Tag: snps

Bioethics Blogs

Introduction: “Bioculturalism: The Why and How of a Promising Medical Anthropological Future” by Jeffrey G. Snodgrass

I’m perplexed by cultural anthropology’s antagonism toward biology, with culture and biology more typically treated as providing alternate and competing, rather than complementary and synergistic, explanations for human functioning. This is particularly strange to me—a practicing cultural anthropologist with a background in molecular biology—when even medical anthropologists fail to account for the role biology plays in shaping human health. Wouldn’t such a consideration enrich our comprehension of the interplay between sociocultural milieus and human bodies?

“Biocultural” anthropologists do now routinely investigate human health and other topics. However, they are a small minority, both within medical anthropology and anthropology more generally. Though small, they are potentially important. To me, this group’s synthetic approach represents one promising future for anthropology, which would be capable of producing more comprehensive explanations for human function (and dysfunction), and in the process bridging divisions both within our discipline and between anthropology and other natural science disciplines.

To sketch a blueprint for such a future, I have invited a group of self-professed “biocultural anthropologists” to address the question, “How might cultural anthropology gain by taking biology more seriously?” Responses to this issue will run in a new series, Bioculturalism, which aims to get anthropologists and closely-related others to talking seriously, and thinking practically, about how this possible anthropological future might unfold, and to what positive ends.

To kick off this series, I respond to this topic myself, which, as you’ll see below, I’ve parsed into five interrelated questions. My response foreshadows themes touched upon by the other contributors. Also today, you’ll hear how Bill Dressler responds to my questions, followed by Emily Mendenhall, Chris Lynn, and Greg Downey every other Monday.

The views, opinions and positions expressed by these authors and blogs are theirs and do not necessarily represent that of the Bioethics Research Library and Kennedy Institute of Ethics or Georgetown University.

Bioethics Blogs

Biomedical enhancement and the need for more precise conceptions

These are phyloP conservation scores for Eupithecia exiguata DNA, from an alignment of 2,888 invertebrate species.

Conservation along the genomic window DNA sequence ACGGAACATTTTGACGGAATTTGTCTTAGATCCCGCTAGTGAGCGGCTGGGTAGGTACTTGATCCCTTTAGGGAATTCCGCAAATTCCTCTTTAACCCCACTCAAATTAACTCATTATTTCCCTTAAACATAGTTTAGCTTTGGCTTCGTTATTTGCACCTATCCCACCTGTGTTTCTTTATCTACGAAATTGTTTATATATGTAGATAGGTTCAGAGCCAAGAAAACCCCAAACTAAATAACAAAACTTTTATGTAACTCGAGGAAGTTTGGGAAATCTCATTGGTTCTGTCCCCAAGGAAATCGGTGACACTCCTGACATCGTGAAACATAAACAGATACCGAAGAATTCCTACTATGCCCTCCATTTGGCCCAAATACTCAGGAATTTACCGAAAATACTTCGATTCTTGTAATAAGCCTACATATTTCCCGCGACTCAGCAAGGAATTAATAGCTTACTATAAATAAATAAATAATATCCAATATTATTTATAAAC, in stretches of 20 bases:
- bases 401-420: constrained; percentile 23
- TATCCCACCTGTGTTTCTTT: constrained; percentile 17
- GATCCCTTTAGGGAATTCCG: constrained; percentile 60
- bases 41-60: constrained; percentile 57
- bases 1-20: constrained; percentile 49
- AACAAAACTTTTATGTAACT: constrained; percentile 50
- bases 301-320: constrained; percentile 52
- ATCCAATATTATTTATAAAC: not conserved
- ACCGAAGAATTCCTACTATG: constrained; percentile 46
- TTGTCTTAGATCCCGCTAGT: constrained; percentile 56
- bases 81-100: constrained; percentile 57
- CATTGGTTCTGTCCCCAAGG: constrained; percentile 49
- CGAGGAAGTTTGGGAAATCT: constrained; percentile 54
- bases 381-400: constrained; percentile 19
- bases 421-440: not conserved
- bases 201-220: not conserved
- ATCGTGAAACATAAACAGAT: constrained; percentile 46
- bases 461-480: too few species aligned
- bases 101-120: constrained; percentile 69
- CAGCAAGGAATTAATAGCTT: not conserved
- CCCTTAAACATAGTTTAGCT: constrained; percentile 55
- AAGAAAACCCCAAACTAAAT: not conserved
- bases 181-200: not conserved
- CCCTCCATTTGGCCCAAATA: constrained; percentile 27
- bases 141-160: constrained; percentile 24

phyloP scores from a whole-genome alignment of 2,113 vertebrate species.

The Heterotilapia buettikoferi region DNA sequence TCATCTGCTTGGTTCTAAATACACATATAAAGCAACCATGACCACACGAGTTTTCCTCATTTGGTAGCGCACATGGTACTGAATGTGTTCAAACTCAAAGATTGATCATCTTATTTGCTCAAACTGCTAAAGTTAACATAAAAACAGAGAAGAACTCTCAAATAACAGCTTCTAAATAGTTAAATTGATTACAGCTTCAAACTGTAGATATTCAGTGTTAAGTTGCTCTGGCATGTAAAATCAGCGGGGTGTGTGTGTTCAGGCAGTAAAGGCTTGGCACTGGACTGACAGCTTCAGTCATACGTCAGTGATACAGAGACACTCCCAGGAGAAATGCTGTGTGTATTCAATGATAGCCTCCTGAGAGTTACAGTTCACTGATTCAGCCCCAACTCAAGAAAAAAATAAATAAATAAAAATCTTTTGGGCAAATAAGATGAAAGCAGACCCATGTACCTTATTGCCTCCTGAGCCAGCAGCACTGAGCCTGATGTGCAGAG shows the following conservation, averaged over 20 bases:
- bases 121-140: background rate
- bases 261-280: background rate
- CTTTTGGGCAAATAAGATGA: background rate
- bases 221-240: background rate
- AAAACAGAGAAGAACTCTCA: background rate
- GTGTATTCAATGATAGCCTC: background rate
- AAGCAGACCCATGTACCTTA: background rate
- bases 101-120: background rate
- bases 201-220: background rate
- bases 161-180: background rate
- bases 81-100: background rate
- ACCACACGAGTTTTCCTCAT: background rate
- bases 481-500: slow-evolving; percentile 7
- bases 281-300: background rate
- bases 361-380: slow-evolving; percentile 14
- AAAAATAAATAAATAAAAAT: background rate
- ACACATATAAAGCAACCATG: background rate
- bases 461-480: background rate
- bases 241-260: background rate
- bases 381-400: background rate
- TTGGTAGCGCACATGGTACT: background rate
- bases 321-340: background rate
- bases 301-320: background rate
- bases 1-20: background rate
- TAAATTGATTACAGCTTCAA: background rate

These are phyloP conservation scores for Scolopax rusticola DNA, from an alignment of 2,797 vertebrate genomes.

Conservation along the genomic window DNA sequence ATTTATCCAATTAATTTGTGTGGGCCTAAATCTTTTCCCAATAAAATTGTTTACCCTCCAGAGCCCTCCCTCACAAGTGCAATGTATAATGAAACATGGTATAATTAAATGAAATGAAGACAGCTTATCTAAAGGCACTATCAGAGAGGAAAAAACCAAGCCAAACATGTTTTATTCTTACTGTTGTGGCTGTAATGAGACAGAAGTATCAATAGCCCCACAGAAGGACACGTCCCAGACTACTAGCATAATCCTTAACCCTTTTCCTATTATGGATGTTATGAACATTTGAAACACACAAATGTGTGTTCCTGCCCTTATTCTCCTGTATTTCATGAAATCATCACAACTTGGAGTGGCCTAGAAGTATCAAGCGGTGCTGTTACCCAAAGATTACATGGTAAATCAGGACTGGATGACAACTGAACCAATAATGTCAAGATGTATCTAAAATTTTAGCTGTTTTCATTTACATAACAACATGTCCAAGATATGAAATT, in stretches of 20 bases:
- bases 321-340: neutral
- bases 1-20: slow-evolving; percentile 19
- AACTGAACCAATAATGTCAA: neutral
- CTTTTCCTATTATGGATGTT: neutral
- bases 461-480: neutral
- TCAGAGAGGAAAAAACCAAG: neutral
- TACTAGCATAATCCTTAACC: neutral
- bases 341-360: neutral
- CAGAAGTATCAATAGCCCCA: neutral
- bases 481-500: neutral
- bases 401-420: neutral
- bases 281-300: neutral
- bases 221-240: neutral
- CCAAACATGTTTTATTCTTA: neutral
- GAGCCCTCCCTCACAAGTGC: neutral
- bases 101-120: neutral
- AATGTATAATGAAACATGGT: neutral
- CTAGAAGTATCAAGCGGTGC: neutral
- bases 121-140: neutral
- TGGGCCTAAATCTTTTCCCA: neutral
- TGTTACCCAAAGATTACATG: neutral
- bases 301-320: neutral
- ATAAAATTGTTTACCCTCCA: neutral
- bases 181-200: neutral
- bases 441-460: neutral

Much of the discussion about biomedical enhancements is about arguing whether some biomedical enhancement would, or would not be a good, ethical, or efficient means for enhancing a particular human characteristic. In this blog and in other bioethical literature bioethicists discuss the proposed effects that biomedical enhancements would have, for example, to intelligence and other cognitive capacities, empathy, sunny mood, altruism, sense of justice, or to halting climate change. The list is extensive and endless. The discussion on efficacy, ethics, justice, and human nature is an important part of the whole philosophical debate, as is the discussion about the limits of philosophy, reality, and science fiction. However, an important point that might be in need of emphasis would be to take under inspection the very concepts that are the target of enhancement. What do intelligence, sunny mood, altruism, sense of justice, and the-characteristics-that-prevents-us-halting-climate-change really mean?

If the target characteristics are looked at carefully, it seems that much of the discussion can be described as a form of language bewitchment where conceptions of the human language and conceptions of the empirical science of biology are mixed. Just because the human language includes conceptions such as intelligence, altruism, sunny mood, criminal, and sense of justice, it does not mean that there would be any corresponding concrete physical entities to these conceptions.

The studies on behaviour genetics that are related to certain characteristics do not tell about “intelligence genes” or “criminal genes.” They tell how certain SNPs are distributed among a certain population or group of people. The result, then, tells a correlation showing that a certain biomarker might be more prevalent among people whom we have attributed a conception of human language.

The views, opinions and positions expressed by these authors and blogs are theirs and do not necessarily represent that of the Bioethics Research Library and Kennedy Institute of Ethics or Georgetown University.

Bioethics Blogs

Bad news for “intelligence-genes”

Intelligence and its heritability has been a popular topic in scientific communities and public discussions for long. Recent findings give new insight to the debate: one of the largest studies on genetic influence to intelligence and other behavioral traits turned up inconclusive findings, as Nature News reports in a recent article “Smart genes” prove elusive.

Existing literature on candidate gene associations is rich in studies that have been unable to replicate and findings have been based on “wishful thinking and shoddy statistics”. According to an editorial in Behavior Genetics,

it now seems likely that many of the published findings of the last decade are wrong or misleading and have not contributed to real advances in knowledge.